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30 czerwiec 2016

Spanish elections: No end in sight

On 26 June 2016 Spain voted yet again after a first vote on 20 December 2016 failed to produce clear majorities and a stable governing coalition. I am going to discuss Sunday’s result later on, but first, I would like to explore how we got here.

Spain has been caught in a period of low economic performance for much of the last decade since the global economic crisis of 2008.

In fact, Spain’s current GDP is only barely at its pre-crisis size of € 1.35 billion in mid-2006. Unemployment is currently at 21%, youth unemployment remains at a stunning 45%, down from 55% in 2013.

A period of constant growth for over 15 years and a boom in real estate had come to a dramatic end with the 2008 Financial Crisis that laid bare many of the shortcomings of the Spanish economy. The following European debt crisis hit Spain with full force and led to massive unemployment especially among young people.

Two big catch-all parties had dominated Spain’s multi-party system since the country’s transition to democracy in 1979: The conservative Partido Popular (People’s Party, PP) and the social democratic Partido Socialista Obrero Español (Spanish Socialist Workers Party, PSOE). In 2008, in reaction to the emergence of the crisis, Spain’s socialist government implemented strict austerity measures aimed at reducing public spending and debt which included salary freezes. The PSOE government was kicked out overwhelmingly in the 2011 elections but the new PP government of Prime Minister Mariano Rajoy continued the course of austerity. The measures failed to stop the increasingly obvious loss of jobs. On top of that, the PP administration got caught in a series of corruption scandals.

The lasting depression and corruption issues sparked a protest movement in 2011 that called itself „Indignados“ (The Outraged). From this movement emerged two new parties: the left-wing Podemos (We Can) and the centrist-liberal Ciudadanos (Citizens). Both parties run on an anti-establishment and anti-corruption platform.

Podemos, the more successful of the two, was created by Pablo Iglesias, a professor of political science at Madrid’s biggest university. Podemos argues fiercely against the austerity measures implemented by the establishment parties or, how Podemos labels them collectively, the PPSOE. While theoretically pro-European Podemos is rallying against the „failed German Europe“ which, in their mind, stands for imposed austerity and the „dictate“ of the Troika of ECB, IMF and Eurogroup.

Ciudadanos was founded in as a regional party in Catalonia in 2006 but took the national stage in 2012. It is led by Albert Rivera, a lawyer from Barcelona. Ciudadanos promises to be a moderate breath of fresh air in the Spanish political system without the ideological baggage of the left wing parties and (so far) untainted by corruption.

The regular general election on 20 December 2015 produced the following results:

Partido Popular – 28.71%

PSOE – 22.00%

Podemos – 20.68%

Ciudadanos – 13.94%

Izquierda Unida – 3.67%

(various minor parties received the remainder of the votes).

Due to the new political parties, neither party managed to gain a clear majority. The Spanish constitution mandates a 2 month deadline for forming a government until new elections become necessary. While Mariano Rajoy’s PP technically won the elections, no other party was willing to form a coalition with them. Moreover, neither of the ideologically probable combinations (PP+Ciudadanos or PSOE+Podemos) would have reached a majority. A grand coalition between PP and PSOE, unprecedented in Spain, was made impossible by PSOE’s change-based platform. Ciudadanos initially refused to take part in any coalition that included Podemos while Podemos produced strict demands for any cooperation with PSOE. PSOE on the other hand was cautious to team up with Podemos as it feared losing its status as the main left-wing opposition party. Rajoy proposed a minority government that would have kept him in office though forced to govern with alternating majorities in parliament. The stalemate continued for several months, attempts of voting both Mariano Rajoy (PP) and Pedro Sanchez (PSOE) into the office of the prime minister failed to reach parliamentary majorities.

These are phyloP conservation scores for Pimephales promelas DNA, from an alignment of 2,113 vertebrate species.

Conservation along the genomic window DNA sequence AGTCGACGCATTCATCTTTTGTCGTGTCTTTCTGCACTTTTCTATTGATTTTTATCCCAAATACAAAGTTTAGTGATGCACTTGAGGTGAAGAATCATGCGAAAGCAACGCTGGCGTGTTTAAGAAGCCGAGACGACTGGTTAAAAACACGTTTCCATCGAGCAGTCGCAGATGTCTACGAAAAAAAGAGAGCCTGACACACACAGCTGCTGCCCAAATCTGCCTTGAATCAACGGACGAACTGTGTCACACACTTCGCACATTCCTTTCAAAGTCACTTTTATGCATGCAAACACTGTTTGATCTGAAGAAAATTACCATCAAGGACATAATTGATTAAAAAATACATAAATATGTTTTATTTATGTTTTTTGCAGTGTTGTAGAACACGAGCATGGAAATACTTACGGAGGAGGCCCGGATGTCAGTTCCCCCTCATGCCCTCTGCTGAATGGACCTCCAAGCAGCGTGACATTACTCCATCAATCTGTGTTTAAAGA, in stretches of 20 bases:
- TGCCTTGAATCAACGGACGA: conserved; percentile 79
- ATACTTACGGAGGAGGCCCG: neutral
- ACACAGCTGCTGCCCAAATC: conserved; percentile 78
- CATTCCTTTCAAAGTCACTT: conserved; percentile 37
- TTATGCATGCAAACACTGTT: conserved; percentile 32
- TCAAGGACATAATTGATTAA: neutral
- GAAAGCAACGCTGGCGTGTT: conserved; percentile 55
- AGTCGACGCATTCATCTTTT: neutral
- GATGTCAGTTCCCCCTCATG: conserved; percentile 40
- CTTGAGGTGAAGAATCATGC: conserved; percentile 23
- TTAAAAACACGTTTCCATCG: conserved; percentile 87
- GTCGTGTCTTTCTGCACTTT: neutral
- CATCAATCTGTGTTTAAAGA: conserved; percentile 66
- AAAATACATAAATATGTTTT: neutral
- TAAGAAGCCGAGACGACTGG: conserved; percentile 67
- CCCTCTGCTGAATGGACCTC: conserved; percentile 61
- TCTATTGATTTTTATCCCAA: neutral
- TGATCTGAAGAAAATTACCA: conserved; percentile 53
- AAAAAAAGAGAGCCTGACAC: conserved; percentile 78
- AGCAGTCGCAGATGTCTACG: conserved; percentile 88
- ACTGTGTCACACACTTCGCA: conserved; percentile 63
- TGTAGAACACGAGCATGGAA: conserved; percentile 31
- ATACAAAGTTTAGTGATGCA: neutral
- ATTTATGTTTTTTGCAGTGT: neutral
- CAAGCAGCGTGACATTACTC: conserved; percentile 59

After the constitutional deadline had passed King Felipe VI dissolved the parliament and announced new elections for June 26 the results of which are below:

PP – 33.03%

PSOE – 22.66%

Podemos + Izquierda Unida – 21.10%

Ciudadanos – 13.05%

The outcome eerily reminds of that of the December election. Once again, no party managed to win a majority. While the PP surprisingly won more seats than in December it remains far off a governing majority. Podemos teamed up with the smaller left-wing Izqierda Unida party to form Unidos Podemos but failed to win a significantly bigger share. PSOE repeated its result from December. This means that the unfortunate options for forming a working government remain the same. Meanwhile, the animosities even between parties that are ideologically close continue, the assumption of more willingness to compromise is purely speculative. The most likely outcome will be a minority government of the PP led by prime minister Mariano Rajoy. This would by no means be a stable government, but less risky than leaving Spain without an elective government for another six months, until the next re-election.

Sebastian Holz